Wednesday, July 31, 2013

1NT Overcalls-- Wielding the Axe

As a prelude to this post, let me welcome a new reader, Gary Cotter who resides in Oregon. Gary has found a new regular partner and he has the bridge bit in his mouth. We wish Gary and his partner much success.

          It is alarming to me that so few partnerships have bidding agreements after opponents have made a one no trump overcall of partner’s opening bid. The silence is deafening. Yet in a comparable situation, when acting on opponent’s opening bid of 1NT, everybody uses some system to interfere and compete.

          Let’s set the stage. Partner has opened 1c, so let’s arbitrarily assign him 12 hcps. Opponent has overcalled 1NT with 15-18, so let’s give him 16 hcps. Now we have located 28 points and you hold KJx Kxx Qxx xxxx. What are you going to do? Well, we could probably make one no trump, but that bid is already taken. There is the always reliable “pass and see what develops” strategy.

          On the other hand you can add them up, 12+16+9=37. So overcaller’s partner can have at most 3 hcps on a good day. The stark reality is that opener may never get to the dummy. Give another point to either opener or overcaller and it is a dead certainty. Think about this, every time overcaller wins a trick, he will have to lead away from that 16 hcps balanced hand loaded with tenaces. Most of us have played 1NT without a board entry and would rather forget it than remember it. If opponents are vulnerable spitting out the word “double” is like hunting on a game farm. Even non-vulnerable your double will produce an excellent matchpoint result since you beat all those pairs who don’t read this blog post.

          What are the risks? That we will miss a part score? Well, even if we find a minor suit to play in it may not be easy as overcaller’s points are sitting right behind partner. Even success is failure, since even if you can make 2 of a minor, that is a losing proposition if you can beat 1NT by even one trick. Is there a chance that overcaller will make 1NT? Not likely at all. He has a balanced hand and it is almost guaranteed that he does not have running long suit. If overcaller bid 1NT over 1 diamond it is likely that he is 4333 or 4432. If he had a 5 card major he would have bid it rather than 1NT. You have been faced with an opportunity to gain almost a guaranteed top if you will only double.

          The important thing is that you and partner be on the same wavelength. We don’t want him guessing or running out with that 12 point hand that he opened, so we have the start of an agreement. Imagine that, “double actually means double”, maybe too simple. To cement it in his brain, mark the box in the upper left hand corner of your convention card that says “penalty” and pencil in 1NT O.C.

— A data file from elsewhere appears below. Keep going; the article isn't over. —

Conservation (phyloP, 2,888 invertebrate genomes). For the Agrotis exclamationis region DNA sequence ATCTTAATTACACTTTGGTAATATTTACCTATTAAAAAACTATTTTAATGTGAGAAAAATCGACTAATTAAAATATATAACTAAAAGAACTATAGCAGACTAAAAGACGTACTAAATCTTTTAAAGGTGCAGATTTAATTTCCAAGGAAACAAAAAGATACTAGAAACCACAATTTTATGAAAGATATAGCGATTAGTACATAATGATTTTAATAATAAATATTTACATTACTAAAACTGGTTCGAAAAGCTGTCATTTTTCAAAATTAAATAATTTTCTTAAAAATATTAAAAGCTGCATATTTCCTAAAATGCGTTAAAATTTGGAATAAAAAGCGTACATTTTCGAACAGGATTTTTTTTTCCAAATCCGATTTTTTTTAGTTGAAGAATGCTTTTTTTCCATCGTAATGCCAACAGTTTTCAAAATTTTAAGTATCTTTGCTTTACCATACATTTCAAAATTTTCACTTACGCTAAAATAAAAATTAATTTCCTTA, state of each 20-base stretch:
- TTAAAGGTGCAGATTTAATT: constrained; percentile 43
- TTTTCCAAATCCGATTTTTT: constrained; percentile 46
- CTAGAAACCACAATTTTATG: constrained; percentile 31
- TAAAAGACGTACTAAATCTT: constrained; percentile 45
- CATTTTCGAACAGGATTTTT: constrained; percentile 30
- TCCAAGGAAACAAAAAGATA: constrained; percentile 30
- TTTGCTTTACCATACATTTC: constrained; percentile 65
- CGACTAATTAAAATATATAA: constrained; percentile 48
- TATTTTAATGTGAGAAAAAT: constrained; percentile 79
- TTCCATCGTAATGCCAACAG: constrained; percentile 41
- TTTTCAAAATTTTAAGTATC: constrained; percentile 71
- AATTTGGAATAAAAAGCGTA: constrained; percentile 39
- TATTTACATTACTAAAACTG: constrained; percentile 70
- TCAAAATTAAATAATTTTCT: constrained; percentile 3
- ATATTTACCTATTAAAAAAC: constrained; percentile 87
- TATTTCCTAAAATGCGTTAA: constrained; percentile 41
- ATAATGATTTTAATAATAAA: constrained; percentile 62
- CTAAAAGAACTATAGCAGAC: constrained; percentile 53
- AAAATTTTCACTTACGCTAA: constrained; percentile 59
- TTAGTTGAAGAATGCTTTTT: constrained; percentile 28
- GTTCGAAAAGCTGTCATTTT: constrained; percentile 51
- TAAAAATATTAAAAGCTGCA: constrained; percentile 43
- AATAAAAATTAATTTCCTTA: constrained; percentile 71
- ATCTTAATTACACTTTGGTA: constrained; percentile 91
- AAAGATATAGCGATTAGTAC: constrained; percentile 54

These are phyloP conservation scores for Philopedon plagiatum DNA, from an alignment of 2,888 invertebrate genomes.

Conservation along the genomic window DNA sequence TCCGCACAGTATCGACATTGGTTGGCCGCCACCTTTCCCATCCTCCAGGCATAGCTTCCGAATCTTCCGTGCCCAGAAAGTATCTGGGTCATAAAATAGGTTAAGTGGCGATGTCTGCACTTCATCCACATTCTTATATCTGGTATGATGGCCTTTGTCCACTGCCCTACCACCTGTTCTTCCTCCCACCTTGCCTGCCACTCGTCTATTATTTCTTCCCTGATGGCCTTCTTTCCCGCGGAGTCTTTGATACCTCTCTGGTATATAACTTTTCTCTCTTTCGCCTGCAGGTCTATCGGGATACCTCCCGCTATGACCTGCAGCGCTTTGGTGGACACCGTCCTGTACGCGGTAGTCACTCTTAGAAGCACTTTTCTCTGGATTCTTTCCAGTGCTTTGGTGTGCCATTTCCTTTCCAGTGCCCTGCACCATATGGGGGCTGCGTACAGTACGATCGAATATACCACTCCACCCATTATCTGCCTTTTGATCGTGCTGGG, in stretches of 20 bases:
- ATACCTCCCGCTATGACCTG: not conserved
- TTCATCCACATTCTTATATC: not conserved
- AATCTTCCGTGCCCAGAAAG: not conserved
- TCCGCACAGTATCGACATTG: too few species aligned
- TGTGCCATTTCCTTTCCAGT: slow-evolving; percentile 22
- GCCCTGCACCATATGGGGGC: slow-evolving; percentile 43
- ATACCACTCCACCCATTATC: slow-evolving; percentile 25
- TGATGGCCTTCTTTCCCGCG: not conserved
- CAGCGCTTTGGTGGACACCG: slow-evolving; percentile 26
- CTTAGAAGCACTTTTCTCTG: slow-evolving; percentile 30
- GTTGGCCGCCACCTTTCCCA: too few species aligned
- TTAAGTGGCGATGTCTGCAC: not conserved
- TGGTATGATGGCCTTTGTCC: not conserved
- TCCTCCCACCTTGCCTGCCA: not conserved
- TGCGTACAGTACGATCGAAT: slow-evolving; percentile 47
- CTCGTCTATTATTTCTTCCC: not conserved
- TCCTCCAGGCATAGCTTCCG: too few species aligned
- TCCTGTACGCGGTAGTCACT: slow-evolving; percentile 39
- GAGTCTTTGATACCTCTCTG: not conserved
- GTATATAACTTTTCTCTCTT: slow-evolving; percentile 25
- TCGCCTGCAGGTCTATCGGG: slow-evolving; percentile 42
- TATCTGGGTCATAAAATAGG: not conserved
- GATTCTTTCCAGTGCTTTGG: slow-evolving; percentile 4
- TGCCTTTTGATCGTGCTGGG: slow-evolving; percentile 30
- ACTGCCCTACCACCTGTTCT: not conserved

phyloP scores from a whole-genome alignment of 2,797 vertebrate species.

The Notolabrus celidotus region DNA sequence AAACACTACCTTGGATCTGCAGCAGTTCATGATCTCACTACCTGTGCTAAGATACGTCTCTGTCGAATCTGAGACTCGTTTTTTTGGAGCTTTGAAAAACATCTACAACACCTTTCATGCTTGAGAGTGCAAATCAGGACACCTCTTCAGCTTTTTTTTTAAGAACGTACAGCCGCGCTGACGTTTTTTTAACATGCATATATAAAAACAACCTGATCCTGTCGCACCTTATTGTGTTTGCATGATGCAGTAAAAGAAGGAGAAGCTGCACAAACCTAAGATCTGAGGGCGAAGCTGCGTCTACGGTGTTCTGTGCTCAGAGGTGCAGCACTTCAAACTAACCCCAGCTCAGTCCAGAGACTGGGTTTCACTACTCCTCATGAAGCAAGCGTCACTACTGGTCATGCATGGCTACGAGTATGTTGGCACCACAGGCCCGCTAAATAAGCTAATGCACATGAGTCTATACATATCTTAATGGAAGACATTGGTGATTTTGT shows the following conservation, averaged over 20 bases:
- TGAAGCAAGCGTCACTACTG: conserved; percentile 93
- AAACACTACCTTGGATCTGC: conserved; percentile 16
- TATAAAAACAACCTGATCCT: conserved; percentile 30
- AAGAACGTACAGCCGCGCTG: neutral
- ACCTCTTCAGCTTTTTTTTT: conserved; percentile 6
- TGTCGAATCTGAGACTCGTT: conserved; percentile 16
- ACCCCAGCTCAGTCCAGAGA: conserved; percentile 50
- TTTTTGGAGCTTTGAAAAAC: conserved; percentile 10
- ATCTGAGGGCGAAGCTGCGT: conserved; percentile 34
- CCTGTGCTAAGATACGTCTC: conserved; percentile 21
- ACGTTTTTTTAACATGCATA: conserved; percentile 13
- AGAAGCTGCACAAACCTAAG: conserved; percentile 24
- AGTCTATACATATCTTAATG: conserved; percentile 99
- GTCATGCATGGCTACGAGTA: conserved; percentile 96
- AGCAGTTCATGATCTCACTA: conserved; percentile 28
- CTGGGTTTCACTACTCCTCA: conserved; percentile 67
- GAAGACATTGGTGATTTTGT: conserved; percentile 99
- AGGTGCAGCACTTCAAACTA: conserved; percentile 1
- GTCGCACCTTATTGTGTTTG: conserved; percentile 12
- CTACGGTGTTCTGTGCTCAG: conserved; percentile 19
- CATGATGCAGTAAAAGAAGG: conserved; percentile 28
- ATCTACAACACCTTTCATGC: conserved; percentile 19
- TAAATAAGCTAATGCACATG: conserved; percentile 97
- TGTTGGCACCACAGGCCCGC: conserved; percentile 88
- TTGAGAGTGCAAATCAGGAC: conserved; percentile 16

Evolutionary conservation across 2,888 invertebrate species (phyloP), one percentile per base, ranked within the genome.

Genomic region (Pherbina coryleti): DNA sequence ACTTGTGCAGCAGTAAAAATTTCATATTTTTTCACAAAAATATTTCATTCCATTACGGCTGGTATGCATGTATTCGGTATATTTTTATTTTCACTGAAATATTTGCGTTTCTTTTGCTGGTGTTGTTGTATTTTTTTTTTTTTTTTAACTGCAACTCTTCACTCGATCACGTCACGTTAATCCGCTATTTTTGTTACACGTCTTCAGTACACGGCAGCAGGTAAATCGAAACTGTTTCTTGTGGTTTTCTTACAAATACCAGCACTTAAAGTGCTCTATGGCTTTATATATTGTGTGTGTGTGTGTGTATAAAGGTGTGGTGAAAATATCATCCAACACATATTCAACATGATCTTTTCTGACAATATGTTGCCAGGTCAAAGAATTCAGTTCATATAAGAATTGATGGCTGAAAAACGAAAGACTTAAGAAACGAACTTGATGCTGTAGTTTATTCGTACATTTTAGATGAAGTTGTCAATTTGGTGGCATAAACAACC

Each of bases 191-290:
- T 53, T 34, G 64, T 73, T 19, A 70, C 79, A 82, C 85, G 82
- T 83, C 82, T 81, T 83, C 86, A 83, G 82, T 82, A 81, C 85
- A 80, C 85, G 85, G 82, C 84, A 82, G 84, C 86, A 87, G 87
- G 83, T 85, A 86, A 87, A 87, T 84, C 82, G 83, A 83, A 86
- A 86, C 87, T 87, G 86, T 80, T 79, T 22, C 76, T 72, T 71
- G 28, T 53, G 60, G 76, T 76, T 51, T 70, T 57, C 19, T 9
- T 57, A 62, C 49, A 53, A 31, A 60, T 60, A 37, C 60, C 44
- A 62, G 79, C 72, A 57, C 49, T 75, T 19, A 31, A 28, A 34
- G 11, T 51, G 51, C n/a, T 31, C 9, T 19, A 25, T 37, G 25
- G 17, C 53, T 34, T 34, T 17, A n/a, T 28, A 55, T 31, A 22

I do not want to leave this topic without saying something about the danger of the 1NT overcall. Is it more risky than opening 1NT? You bet it is. When you open 1NT, the most likely division of the remaining points is 8-8-8. When you overcall 1NT the most likely probability of the two remaining hands is 6-6. Those nice round numbers happen only 18% of the time, but suppose you hit on a totally average day, is it harder to play with a 6 point dummy than with an 8 point dummy? Clearly yes! One thing you may have noticed about playing no trump contracts, the more the two facing hands are balanced in hcps, the easier it is to make the contract. The difference is improved communication between the two hands.

          One of the things that has always bothered me about direct no trump overcalls is the hcp range. In view of the overcalls increased risk, why should the bottom range start at 15 hcp. Yes, you are sitting behind an opening hand, but if you can’t get to the board, the advantage disappears. In fact it reverses, since you will be leading to opener’s tenaces. My decided preference is to play 1NT overcalls 16-18. You gain safety and accuracy since the range is narrowed and you are not overcalling with marginal values. Larry Cohen said that 15 really means a bad 16 so I am counting him on my side. I don’t expect to change the world by this comment, but if you are going down with those 15 hcp 1NT overcalls remember where you heard it first.

          Now that we have started an agreement we need to round it out since even good hands that need attention are not always suitable for “double.” In the next blog I will flush out that thought and then turn to what action, if any, overcaller’s partner should take to avert a disaster in process.
As always feel free to comment, directly if you wish to: tommy@rochester., or

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